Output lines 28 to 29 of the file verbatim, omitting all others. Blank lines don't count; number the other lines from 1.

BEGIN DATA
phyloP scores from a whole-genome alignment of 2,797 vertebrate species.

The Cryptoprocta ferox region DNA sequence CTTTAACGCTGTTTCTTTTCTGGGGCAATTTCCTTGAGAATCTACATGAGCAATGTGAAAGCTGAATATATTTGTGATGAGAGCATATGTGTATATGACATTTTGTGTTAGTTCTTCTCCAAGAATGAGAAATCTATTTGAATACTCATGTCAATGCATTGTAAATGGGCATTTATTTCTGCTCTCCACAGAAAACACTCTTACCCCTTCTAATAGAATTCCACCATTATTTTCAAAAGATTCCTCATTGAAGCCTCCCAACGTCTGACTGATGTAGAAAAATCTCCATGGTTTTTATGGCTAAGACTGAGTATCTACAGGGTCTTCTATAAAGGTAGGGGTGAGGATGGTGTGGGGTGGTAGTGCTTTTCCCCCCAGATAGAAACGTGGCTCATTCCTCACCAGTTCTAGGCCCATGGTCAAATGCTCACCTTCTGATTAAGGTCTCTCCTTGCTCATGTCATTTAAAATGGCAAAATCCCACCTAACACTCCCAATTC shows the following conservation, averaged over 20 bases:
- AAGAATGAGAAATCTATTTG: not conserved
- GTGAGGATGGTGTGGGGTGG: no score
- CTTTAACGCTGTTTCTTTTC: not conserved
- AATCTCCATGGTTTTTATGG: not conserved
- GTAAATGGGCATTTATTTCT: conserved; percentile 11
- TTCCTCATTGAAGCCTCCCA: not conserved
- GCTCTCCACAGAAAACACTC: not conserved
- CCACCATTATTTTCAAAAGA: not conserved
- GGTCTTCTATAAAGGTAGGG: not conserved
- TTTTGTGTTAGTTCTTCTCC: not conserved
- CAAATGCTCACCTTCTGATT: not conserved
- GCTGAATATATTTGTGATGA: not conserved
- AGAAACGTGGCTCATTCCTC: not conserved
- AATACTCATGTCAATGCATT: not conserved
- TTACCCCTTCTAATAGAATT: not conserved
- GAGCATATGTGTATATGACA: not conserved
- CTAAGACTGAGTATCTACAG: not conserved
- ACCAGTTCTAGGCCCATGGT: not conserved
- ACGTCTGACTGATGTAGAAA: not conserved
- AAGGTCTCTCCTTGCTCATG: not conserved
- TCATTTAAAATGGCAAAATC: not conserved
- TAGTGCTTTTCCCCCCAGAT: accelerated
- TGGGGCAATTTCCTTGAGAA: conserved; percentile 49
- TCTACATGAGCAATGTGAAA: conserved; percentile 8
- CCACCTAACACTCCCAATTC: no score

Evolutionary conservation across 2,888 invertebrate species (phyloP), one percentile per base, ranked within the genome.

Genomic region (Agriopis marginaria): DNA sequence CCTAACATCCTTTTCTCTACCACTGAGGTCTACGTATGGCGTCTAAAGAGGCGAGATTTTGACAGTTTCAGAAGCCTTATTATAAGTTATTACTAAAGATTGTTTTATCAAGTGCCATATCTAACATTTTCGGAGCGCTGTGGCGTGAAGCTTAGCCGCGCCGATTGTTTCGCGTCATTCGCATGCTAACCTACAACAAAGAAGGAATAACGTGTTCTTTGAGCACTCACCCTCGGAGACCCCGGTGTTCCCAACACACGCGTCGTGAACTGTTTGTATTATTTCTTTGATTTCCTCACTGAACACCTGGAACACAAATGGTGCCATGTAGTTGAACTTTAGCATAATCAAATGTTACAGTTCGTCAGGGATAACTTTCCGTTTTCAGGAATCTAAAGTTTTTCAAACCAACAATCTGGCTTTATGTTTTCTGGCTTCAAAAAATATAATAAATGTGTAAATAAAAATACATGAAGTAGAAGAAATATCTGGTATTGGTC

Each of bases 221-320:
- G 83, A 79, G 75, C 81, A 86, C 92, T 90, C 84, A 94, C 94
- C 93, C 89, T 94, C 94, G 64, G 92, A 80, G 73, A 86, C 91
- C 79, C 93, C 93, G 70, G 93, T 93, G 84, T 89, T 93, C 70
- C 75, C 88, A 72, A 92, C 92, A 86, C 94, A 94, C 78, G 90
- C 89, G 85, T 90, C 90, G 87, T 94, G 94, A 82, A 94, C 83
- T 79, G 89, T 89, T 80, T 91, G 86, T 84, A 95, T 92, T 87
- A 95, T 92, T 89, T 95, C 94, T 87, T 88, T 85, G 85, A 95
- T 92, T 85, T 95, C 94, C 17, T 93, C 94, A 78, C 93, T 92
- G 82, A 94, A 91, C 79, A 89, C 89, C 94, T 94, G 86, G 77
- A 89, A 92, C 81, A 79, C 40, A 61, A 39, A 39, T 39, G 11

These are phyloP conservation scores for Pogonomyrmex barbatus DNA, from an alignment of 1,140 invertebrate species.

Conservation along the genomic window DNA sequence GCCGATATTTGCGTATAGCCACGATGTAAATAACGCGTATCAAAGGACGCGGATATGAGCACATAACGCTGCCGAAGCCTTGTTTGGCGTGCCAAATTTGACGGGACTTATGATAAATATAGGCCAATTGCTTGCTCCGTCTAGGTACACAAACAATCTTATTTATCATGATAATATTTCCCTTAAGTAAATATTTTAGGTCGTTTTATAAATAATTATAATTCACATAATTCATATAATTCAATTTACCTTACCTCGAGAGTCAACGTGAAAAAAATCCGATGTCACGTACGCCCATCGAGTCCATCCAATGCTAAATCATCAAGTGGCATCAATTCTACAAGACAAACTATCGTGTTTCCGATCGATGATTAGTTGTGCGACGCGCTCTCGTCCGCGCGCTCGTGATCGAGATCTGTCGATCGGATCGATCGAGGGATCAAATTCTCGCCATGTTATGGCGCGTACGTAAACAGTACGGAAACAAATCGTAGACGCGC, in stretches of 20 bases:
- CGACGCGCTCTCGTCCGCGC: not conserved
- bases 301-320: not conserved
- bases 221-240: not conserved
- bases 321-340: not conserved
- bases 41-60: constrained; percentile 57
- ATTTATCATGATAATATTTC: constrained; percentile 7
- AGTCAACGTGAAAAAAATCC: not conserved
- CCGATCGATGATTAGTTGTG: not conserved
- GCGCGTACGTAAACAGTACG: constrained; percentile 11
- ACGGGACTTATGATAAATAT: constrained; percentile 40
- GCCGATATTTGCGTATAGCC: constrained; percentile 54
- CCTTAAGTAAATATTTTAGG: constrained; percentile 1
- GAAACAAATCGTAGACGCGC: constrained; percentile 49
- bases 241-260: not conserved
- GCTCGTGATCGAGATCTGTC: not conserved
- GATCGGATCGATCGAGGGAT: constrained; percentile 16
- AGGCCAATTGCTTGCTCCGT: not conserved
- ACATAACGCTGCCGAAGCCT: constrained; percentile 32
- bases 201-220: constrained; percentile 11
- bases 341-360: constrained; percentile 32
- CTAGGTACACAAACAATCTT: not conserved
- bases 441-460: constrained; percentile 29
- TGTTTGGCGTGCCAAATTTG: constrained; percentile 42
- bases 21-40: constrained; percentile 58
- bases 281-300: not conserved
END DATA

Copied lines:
Evolutionary conservation across 2,888 invertebrate species (phyloP), one percentile per base, ranked within the genome.

Genomic region (Agriopis marginaria): DNA sequence CCTAACATCCTTTTCTCTACCACTGAGGTCTACGTATGGCGTCTAAAGAGGCGAGATTTTGACAGTTTCAGAAGCCTTATTATAAGTTATTACTAAAGATTGTTTTATCAAGTGCCATATCTAACATTTTCGGAGCGCTGTGGCGTGAAGCTTAGCCGCGCCGATTGTTTCGCGTCATTCGCATGCTAACCTACAACAAAGAAGGAATAACGTGTTCTTTGAGCACTCACCCTCGGAGACCCCGGTGTTCCCAACACACGCGTCGTGAACTGTTTGTATTATTTCTTTGATTTCCTCACTGAACACCTGGAACACAAATGGTGCCATGTAGTTGAACTTTAGCATAATCAAATGTTACAGTTCGTCAGGGATAACTTTCCGTTTTCAGGAATCTAAAGTTTTTCAAACCAACAATCTGGCTTTATGTTTTCTGGCTTCAAAAAATATAATAAATGTGTAAATAAAAATACATGAAGTAGAAGAAATATCTGGTATTGGTC